TheMoon Malware Strikes Back: 7,000 ASUS Routers Infected

Black Lotus Labs has identified a new variant of the TheMoon malware, targeting SOHO offices and IoT devices across 88 countries, which has already infected nearly 7,000 ASUS routers.

TheMoon is associated with the anonymous proxy service Faceless, which leverages infected devices to route traffic for cyber criminals wishing to conceal their activities. Malicious campaigns such as IcedID and SolarMarker are already utilizing this network to disguise their online presence.

In the campaign that was uncovered, nearly 7,000 devices were compromised within a week, with ASUS routers being the primary target. The attackers likely exploited known vulnerabilities in the firmware or used brute-force methods to gain access to the devices.

Once inside the device, the malware establishes specific rules for traffic filtering and attempts to communicate with a Command and Control (C2) server for further instructions. In some instances, the server may download additional components for scanning vulnerable servers or for traffic proxying.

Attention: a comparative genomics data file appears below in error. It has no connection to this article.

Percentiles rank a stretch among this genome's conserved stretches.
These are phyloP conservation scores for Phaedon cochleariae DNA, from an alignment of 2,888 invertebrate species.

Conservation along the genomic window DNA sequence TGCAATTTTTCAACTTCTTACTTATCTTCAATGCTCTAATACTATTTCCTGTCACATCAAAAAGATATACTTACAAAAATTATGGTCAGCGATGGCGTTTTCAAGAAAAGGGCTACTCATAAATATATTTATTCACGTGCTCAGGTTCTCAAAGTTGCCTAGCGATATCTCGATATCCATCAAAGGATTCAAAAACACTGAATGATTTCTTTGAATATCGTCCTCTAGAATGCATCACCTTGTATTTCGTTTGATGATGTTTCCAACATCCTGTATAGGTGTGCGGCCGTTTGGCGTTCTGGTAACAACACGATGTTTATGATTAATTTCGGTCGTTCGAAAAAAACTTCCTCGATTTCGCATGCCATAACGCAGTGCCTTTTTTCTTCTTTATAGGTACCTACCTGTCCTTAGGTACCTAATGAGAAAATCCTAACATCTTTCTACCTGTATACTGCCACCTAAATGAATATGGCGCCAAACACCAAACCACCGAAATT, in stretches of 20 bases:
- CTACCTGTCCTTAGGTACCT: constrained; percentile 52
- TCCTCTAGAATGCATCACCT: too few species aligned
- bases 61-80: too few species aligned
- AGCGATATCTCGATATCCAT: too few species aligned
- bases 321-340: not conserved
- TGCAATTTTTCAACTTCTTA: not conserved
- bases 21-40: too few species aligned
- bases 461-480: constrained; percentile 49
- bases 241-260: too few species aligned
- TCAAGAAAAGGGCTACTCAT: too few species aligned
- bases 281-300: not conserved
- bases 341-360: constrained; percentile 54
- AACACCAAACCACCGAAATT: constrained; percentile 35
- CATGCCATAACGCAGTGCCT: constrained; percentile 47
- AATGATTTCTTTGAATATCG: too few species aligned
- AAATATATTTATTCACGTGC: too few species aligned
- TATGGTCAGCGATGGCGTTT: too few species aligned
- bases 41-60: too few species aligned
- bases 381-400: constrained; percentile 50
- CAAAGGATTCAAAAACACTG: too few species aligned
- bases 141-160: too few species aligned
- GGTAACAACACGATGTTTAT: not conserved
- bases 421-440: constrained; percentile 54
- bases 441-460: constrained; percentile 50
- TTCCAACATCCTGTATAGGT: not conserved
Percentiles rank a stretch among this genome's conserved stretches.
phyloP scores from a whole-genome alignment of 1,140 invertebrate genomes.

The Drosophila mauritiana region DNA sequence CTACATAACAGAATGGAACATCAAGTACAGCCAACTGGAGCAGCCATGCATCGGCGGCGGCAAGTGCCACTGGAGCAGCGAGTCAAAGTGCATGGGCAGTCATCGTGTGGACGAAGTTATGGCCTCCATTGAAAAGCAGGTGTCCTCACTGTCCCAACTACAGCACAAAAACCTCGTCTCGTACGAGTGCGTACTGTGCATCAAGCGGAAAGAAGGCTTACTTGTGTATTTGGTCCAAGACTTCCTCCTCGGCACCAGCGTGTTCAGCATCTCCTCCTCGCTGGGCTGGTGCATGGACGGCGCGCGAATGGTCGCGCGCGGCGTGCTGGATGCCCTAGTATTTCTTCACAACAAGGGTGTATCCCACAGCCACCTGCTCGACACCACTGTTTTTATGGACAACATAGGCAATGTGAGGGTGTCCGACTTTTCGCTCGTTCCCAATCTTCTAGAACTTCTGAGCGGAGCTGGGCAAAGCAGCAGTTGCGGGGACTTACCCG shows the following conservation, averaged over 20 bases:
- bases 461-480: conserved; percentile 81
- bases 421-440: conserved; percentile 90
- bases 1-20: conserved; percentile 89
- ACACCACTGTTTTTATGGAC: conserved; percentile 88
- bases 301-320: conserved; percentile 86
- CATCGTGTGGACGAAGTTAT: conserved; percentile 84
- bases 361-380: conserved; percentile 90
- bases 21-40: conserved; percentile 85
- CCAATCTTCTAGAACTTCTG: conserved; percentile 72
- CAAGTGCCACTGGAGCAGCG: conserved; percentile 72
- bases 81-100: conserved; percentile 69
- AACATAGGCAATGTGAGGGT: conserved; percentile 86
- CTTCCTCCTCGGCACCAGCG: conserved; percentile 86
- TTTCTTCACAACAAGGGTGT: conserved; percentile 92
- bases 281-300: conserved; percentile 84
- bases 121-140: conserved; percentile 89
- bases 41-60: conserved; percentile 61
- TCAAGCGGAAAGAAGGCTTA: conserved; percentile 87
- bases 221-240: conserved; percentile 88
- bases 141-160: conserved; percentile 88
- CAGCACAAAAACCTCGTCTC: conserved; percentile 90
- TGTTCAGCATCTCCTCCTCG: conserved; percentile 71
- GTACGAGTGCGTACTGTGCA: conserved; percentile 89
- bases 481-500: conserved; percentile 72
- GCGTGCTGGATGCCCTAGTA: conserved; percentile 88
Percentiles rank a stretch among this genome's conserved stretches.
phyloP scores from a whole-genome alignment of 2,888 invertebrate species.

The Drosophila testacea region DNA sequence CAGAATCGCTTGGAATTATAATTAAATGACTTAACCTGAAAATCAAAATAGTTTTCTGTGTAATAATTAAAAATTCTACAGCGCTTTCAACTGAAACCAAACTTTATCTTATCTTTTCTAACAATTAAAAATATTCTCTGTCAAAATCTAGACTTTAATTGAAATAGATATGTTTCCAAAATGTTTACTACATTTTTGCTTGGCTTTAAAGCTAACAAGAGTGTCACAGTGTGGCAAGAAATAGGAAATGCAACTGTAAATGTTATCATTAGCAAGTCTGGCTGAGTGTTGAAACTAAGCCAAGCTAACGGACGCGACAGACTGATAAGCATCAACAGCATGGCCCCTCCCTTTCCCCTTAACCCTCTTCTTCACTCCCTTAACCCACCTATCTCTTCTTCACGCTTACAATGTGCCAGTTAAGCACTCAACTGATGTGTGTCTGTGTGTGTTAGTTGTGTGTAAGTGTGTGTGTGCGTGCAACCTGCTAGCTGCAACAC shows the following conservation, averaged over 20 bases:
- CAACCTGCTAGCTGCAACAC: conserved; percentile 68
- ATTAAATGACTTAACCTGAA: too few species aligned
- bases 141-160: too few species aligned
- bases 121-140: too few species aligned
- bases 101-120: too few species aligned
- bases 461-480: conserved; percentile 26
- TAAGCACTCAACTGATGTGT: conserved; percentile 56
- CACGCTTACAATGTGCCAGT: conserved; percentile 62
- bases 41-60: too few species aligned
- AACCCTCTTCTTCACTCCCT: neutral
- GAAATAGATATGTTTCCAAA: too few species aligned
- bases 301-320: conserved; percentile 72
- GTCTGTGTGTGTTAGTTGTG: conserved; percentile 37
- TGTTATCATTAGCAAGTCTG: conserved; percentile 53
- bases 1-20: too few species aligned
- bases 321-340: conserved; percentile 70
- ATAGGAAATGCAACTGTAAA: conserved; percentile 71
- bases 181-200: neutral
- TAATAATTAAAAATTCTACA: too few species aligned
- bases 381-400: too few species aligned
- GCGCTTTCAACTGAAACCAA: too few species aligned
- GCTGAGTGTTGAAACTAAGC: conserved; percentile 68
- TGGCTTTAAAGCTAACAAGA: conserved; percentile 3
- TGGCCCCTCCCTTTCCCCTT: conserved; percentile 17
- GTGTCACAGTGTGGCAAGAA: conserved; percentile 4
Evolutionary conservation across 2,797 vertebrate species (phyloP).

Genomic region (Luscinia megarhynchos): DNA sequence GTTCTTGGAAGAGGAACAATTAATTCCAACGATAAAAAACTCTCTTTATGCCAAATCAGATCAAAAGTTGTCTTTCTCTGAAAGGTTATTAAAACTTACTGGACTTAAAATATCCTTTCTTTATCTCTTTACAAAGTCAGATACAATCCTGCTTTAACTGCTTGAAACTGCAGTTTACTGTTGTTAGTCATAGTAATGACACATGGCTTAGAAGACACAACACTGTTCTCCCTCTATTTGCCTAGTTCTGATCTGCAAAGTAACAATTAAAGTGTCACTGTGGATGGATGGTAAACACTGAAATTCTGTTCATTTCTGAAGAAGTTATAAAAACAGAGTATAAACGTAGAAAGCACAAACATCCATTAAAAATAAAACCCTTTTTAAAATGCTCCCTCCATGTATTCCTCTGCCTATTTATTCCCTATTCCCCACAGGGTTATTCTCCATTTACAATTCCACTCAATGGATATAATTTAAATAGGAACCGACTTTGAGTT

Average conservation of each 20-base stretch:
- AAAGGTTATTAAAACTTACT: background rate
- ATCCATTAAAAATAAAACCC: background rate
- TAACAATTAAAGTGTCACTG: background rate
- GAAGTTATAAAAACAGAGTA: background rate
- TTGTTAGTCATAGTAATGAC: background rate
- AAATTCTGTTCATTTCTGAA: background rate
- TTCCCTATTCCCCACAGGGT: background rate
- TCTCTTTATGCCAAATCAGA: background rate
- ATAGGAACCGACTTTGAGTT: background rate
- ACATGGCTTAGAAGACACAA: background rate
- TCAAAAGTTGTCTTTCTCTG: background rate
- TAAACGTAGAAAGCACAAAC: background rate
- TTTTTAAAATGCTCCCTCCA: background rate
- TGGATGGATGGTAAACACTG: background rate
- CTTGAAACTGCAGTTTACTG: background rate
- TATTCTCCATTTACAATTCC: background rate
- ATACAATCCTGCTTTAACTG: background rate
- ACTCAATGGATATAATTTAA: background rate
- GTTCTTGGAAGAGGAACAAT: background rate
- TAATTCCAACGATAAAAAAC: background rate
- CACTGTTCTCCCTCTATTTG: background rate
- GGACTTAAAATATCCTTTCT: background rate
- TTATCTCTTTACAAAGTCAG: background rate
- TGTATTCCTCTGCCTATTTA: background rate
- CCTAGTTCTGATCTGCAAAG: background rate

Faceless operates as a proxy service for cybercriminals, functioning without a client verification process and accepting payments exclusively in cryptocurrency. To protect their infrastructure, Faceless operators restrict communication of infected devices to a single server throughout the infection period.

Research by Black Lotus Labs indicates that about 30% of infections last more than 50 days, while 15% are detected and remedied in less than 48 hours.

Despite the apparent connection between TheMoon and Faceless, the two operations represent separate cybercrime ecosystems, as not all infections by the malware become part of the Faceless botnet.

To guard against such threats, it is recommended to use complex passwords and update the device firmware to the latest version, addressing known vulnerabilities. If a device is outdated and no longer supported by the manufacturer, it should be replaced with a new model that receives active support. Typically, signs of device infection include connectivity issues, overheating, and suspicious changes in settings.